Codependent. We hear this word pretty often. What does it mean, really?
According to this article on WebMD, here are some signs you may be showing signs of codependence in an interpersonal relationship:
The article also explains that when people who have codependent tendencies were children, they were often taught to subvert their own needs in order to satisfy a demanding (or impaired/disabled) parent. This process is sometimes called parentification.
Very often, people talk to me about 'losing a sense of who I am' in their relationship. This is a red flag that you are in an unhealthy relationship and that co-dependency is a factor.
However, it is also important to understand that anyone can behave in a codependent fashion. Self-awareness is key, as is a willingness to do something about it once we notice ourselves falling into this type of pattern.
The prevailing emotion in this situation is anxiety. In fact, people who come see me in this type of situation often complain that they have too much stress in their lives and want to do something about that. In this case, stress is a symptom of more significant issues--a compulsive need to respond to the needs/wants of others while often neglecting one's own needs.
Guilt can also be a major concern for people in this situation. This person may feel compelled to serve the needs of others, and feel very guilty if he/she puts their own needs first. Click here for more on addressing guilty feelings.
Some of the most helpful things someone who is seeing this pattern in their interpersonal relationships can do are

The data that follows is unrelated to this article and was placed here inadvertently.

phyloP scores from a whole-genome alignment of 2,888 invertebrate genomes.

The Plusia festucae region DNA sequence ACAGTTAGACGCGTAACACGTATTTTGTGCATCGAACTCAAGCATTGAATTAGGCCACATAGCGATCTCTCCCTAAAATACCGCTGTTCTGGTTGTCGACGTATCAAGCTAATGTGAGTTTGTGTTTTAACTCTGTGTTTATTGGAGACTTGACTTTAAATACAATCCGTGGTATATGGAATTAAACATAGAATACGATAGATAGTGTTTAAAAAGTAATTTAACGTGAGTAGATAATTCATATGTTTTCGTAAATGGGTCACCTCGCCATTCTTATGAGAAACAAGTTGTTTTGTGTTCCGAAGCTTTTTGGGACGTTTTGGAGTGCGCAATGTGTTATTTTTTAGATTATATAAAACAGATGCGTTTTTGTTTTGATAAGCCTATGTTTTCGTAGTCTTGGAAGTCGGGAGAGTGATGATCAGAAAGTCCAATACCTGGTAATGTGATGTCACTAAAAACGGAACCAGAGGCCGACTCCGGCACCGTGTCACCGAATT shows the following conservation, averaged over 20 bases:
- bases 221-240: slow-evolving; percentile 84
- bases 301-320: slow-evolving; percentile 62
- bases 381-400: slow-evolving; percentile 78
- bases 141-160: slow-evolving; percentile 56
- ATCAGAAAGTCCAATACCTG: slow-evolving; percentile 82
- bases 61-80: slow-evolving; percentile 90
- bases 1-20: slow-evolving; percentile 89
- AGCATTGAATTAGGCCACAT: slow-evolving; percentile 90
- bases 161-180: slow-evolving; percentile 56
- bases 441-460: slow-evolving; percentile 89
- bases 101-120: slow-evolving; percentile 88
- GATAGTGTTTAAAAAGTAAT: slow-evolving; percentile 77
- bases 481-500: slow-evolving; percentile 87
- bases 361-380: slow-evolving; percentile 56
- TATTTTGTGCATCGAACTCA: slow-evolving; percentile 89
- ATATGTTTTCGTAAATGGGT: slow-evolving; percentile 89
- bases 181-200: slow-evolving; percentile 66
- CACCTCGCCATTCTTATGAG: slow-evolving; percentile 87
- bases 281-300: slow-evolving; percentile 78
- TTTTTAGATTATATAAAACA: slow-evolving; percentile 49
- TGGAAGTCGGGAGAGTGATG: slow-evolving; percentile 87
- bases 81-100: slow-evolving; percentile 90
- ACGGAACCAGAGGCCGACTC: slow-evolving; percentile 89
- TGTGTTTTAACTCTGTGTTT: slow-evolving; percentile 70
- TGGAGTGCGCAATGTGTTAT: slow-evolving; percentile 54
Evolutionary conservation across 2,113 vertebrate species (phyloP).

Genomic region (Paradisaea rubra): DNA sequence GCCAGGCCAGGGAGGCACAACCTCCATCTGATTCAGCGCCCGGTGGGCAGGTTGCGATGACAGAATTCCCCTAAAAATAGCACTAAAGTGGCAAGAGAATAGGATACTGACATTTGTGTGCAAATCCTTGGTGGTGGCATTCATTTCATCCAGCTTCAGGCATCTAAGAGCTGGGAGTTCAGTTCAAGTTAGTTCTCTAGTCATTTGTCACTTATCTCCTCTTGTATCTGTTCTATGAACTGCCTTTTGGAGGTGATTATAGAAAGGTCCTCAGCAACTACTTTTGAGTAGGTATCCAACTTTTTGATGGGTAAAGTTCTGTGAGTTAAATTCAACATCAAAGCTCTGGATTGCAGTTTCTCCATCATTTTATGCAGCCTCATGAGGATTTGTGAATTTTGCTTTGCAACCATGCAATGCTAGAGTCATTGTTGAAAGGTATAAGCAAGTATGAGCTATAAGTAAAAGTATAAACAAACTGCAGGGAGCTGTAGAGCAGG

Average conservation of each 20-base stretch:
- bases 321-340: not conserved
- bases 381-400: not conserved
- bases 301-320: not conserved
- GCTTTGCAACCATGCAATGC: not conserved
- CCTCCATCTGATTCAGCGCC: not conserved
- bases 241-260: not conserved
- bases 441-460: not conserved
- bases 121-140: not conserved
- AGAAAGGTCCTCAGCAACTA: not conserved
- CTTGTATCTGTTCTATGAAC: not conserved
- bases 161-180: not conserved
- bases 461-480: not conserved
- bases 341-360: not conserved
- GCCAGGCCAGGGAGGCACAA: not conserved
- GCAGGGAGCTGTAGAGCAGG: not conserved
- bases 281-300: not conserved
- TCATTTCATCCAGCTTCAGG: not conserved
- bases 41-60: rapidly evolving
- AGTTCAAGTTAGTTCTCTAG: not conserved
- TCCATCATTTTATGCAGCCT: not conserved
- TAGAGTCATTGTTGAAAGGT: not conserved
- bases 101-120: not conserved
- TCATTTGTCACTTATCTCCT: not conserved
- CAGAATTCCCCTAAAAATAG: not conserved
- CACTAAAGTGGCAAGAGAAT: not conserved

If you know that being codependent is something you don’t want, then it’s helpful to know what you DO want. I would suggest the following concept: Balance.
Nothing is more important in healthy relationships than balance. We maintain a balance in our lives by setting limits for ourselves and for those who rely on us. What does this mean?
Balance in our interpersonal relationships means to know ourselves well enough to know how much time we need for ourselves, to recharge our batteries, in order to be healthy and happy. On the other hand, we must balance this with helping others, especially our loved ones. How important is this?
To quote John Wooden, the great UCLA basketball coach who is widely known as having been one of the best coaches in the history of sports and also one of the happiest individuals imaginable, “Love is the greatest word in the English language. Balance is the second-greatest word”.
Keeping healthy balance in our lives is challenging! But it is a challenge we must embrace, due to its importance to our health and well-being. The following considerations can help:
Finally, it is my experience that many helping professionals struggle with codependent tendencies. The notion of helping others is such a strong part of a professional helpers identity that it’s very easy to lose sight of our own health and well-being. If you are a helping professional who finds yourself in this situation, please read this page.